Whenever you buy a game through the Nintendo Switch eShop, Nintendo collects and shares your shopping data with Google analytics. Nintendo has done this for a long time, but some users may not be aware of—or comfortable with—the practice.
Now, to be clear, this isn’t all that surprising, nor is it anything to worry about. If you’ve read our previous coverage of similar data collection and sharing practices, you’ll know that there is only one reason companies do this: money. Corporations aren’t tracking you to keep tabs on, like, “thought crimes” or anything. They just want to sell you stuff, and data is a helpful way to do that.
In Nintendo’s case, it uses Google Analytics to see what people are buying, downloading, and searching for on the eShop. This information is tracked anonymously, so none of your eShop data is associated with your Nintendo or your Google accounts. The eShop settings page also clearly states your eShop data is the only thing Nintendo collects and shares with Google Analytics. The company does not track any other account information or Nintendo Switch activity.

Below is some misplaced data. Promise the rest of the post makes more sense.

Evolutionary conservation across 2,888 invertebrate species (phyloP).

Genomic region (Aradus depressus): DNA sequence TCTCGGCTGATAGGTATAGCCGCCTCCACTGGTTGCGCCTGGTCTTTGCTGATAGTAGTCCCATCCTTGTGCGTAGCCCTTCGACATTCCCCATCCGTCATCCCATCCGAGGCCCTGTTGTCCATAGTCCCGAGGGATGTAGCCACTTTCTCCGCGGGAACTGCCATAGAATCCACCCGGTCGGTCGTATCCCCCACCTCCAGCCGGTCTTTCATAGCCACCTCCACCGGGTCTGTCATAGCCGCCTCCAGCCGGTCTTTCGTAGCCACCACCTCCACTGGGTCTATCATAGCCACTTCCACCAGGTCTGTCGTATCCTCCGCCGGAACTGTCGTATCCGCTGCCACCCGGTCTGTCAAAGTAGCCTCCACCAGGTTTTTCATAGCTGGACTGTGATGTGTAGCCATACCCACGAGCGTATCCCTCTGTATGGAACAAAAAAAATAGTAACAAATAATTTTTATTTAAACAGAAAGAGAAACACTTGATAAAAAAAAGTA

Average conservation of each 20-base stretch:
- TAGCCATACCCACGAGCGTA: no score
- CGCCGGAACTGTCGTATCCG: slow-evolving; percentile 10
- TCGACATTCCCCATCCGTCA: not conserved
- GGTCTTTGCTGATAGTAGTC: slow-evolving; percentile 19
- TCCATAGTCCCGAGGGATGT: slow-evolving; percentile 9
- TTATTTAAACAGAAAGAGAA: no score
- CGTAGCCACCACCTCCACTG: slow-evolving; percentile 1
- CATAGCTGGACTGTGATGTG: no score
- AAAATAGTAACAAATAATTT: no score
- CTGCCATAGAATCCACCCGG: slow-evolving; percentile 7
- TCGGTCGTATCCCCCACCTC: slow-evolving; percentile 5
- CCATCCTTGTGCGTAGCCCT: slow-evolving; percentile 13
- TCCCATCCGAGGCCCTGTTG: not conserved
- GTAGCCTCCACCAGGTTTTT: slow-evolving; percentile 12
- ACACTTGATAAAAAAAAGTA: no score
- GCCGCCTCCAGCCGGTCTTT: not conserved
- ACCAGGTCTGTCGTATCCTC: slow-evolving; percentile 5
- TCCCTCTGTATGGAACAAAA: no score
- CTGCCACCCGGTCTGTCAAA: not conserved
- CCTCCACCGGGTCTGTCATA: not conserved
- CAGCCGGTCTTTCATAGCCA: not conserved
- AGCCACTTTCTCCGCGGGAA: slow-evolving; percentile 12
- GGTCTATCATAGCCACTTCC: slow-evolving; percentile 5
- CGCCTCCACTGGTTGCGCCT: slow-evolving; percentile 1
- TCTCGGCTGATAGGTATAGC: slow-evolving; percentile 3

Still, even if it’s done anonymously, data collection can feel utterly inescapable and it’s weird that we’ve all been reduced to resources Nintendo, Google, and other giant businesses use to make money.
Luckily, your Switch console lets you turn off Google Analytics sharing if you want.
- Launch the eShop on your Nintendo Switch.
- Scroll over and select your profile icon in the top-right corner of the screen to open the Account Information screen.
- Highlight your account name, then scroll right to highlight the settings menu. Scroll down to “Google Analytics Preferences” and select “Change.”
- Highlight and select “Don’t Share” then click “Change.”
- Select “OK” on the pop-up screen confirming your changes.
- Press the “B” button to back out of the menu and return to the Account Information page and confirm that the “Google Analytics Preferences” section says “Don’t Share.”
- You can now press the “X” button or the “Home” button to close the eShop.
Source link: lifehacker.com